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Experiencing the Depth of Shavuot

June 3, 2019 | by Rabbi Shmuel Reichman

Understanding what is Torah and the spiritual opportunity of Shavuot.

Each new moment of life brings with it new opportunities as we move along the spectrum of time. Amidst the constantly moving wave of time, the Jewish holidays are unique points in time that carry with them special spiritual energy. Each holiday is a chance to tap into the theme inherent to that point in time. Before we can delve into the specific theme of Shavuot, we must first understand time on a larger scale.

The Nature of Time

There is a liturgical poem in the Passover Haggadah which states that our forefather Abraham served matzah to the three angels who visited him because it was Passover at that time. Rashi, a famous 11th century commentator on the Torah, quotes this opinion on the verses in Genesis (Genesis 19:3) and says that Lot did the same for the angels who came to Sodom. How can this be? The commandment to eat matzah originates from the Egyptian exodus, an event that would not occur for another few centuries!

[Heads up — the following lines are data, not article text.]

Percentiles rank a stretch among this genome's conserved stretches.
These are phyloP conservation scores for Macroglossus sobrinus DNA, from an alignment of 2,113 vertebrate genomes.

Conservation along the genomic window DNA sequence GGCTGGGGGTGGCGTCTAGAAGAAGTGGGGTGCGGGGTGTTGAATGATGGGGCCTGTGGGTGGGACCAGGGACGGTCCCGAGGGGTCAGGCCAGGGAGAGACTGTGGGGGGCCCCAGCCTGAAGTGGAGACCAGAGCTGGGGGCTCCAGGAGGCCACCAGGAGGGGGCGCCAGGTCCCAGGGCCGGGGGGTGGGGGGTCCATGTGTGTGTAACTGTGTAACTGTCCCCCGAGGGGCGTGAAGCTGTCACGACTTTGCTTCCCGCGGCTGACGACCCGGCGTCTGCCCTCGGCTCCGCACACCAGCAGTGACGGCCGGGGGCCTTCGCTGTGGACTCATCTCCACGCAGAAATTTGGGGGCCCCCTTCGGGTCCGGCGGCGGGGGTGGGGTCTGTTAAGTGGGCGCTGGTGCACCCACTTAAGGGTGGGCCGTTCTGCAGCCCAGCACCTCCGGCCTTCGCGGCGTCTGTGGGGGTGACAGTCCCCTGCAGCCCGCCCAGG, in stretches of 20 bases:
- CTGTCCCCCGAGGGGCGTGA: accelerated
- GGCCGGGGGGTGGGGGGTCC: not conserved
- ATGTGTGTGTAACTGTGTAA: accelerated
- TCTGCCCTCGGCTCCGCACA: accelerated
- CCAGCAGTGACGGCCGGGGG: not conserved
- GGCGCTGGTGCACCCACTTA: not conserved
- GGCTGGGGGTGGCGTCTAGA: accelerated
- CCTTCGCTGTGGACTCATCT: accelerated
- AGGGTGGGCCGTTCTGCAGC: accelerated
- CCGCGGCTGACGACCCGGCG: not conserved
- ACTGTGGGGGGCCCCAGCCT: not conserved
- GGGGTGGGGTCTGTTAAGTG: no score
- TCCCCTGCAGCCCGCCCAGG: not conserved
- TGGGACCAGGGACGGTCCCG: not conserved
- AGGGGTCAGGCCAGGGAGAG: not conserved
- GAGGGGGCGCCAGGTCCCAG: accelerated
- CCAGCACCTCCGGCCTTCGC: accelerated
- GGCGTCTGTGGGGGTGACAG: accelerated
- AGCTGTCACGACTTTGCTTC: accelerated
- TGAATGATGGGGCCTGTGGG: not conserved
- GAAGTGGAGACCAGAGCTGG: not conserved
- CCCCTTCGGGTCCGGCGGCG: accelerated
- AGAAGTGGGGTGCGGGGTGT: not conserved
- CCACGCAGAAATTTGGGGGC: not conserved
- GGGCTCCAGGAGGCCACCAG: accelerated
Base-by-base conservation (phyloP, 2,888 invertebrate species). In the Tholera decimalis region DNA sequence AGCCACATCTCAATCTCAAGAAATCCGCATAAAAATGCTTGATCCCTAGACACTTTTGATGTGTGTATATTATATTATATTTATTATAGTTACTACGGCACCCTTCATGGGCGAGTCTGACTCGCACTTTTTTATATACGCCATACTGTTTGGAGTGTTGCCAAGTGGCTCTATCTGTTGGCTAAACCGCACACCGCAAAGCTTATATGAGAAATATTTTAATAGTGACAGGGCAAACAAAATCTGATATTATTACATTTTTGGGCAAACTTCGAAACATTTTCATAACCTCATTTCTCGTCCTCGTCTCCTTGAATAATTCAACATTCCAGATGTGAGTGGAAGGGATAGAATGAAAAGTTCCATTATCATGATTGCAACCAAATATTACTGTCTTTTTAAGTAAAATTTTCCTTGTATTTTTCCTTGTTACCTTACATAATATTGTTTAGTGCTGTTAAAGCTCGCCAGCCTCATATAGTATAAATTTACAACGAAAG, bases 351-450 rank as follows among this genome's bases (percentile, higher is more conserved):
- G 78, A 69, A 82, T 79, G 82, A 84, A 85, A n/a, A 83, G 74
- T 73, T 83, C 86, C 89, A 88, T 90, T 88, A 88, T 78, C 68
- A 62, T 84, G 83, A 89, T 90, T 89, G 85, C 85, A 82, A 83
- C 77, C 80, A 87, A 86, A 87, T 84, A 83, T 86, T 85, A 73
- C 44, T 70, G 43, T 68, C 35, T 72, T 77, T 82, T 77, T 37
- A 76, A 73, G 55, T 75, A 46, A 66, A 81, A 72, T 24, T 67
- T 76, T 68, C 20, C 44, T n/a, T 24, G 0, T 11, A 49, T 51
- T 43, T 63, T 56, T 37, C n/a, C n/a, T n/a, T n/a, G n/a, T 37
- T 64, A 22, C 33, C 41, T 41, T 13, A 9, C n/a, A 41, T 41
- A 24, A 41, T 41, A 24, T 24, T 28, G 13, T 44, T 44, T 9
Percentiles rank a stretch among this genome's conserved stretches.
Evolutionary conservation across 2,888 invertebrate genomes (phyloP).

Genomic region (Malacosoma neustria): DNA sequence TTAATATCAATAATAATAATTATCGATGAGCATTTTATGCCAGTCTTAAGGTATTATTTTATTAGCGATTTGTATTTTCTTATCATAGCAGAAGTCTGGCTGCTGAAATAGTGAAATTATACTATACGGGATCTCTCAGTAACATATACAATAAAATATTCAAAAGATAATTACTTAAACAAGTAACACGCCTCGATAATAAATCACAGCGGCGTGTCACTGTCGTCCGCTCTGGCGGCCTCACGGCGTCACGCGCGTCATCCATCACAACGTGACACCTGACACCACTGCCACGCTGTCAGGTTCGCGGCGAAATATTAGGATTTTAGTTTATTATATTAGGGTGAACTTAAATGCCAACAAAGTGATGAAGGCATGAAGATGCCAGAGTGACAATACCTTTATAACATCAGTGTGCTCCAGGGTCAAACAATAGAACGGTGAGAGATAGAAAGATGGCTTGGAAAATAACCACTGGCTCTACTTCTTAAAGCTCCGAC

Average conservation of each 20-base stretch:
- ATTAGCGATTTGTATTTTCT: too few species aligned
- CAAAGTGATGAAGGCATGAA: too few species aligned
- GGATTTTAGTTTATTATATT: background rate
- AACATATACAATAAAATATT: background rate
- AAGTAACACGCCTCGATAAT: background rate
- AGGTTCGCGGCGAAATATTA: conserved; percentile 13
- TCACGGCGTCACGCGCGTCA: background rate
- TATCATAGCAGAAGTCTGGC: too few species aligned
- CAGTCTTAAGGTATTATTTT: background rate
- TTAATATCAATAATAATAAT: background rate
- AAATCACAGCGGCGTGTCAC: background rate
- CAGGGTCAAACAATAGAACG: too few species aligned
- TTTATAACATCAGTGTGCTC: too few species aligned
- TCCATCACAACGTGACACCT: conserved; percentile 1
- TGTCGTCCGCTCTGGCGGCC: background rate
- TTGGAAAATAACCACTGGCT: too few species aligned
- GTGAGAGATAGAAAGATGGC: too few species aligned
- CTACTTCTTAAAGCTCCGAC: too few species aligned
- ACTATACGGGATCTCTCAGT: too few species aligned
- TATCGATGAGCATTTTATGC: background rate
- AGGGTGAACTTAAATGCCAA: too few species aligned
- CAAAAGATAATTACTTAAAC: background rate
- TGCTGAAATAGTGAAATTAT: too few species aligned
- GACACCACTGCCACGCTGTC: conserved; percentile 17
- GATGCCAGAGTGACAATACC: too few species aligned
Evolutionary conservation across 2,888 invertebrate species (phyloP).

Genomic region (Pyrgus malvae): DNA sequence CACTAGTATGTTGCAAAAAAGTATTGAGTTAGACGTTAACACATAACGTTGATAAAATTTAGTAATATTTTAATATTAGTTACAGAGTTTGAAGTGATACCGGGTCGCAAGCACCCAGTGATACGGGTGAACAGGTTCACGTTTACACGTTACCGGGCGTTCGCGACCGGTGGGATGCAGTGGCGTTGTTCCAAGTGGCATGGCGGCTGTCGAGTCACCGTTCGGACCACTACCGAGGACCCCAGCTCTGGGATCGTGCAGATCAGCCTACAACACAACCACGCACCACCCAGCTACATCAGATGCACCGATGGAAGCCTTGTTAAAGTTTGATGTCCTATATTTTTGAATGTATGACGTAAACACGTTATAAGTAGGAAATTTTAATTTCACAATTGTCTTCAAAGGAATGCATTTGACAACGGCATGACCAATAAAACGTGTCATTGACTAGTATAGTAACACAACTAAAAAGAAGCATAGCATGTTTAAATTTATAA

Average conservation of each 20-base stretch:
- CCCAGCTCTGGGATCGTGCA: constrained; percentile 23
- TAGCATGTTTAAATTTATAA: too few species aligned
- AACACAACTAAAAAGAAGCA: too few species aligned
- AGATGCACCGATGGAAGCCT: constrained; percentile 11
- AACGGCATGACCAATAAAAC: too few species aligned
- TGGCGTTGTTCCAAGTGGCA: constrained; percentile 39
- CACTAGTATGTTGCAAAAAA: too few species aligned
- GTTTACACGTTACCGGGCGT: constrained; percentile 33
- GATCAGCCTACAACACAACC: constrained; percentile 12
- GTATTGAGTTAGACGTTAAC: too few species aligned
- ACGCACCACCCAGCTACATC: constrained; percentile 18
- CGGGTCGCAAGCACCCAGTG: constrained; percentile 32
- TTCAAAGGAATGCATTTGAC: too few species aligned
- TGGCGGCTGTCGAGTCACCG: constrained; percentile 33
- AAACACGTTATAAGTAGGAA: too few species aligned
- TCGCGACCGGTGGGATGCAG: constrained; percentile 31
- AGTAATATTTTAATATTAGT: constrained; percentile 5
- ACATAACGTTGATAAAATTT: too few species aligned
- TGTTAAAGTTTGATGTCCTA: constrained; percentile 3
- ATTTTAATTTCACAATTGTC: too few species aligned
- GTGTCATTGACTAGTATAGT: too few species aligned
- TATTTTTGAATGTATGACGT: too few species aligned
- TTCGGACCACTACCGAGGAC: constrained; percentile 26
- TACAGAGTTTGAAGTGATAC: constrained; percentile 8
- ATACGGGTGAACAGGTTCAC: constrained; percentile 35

To understand why Abraham and Lot served their guests matzah before Passover even occurred we must develop a deeper understanding of time. Time does not move along one continuous, straight line; it actually circles around in a repeating yearly cycle. Rabbi Moshe Chaim Luzzato, an 18th century philosopher and kabbalist, explains that God created thematic cycles of time, where each point in the year holds unique spiritual energies. Rosh Hashanah, Yom Kippur, Sukkot, and all the holidays are each associated with their own unique spiritual themes in time.

Holidays don’t simply commemorate a historical event; we tap into the deep energies inherent at that point in time.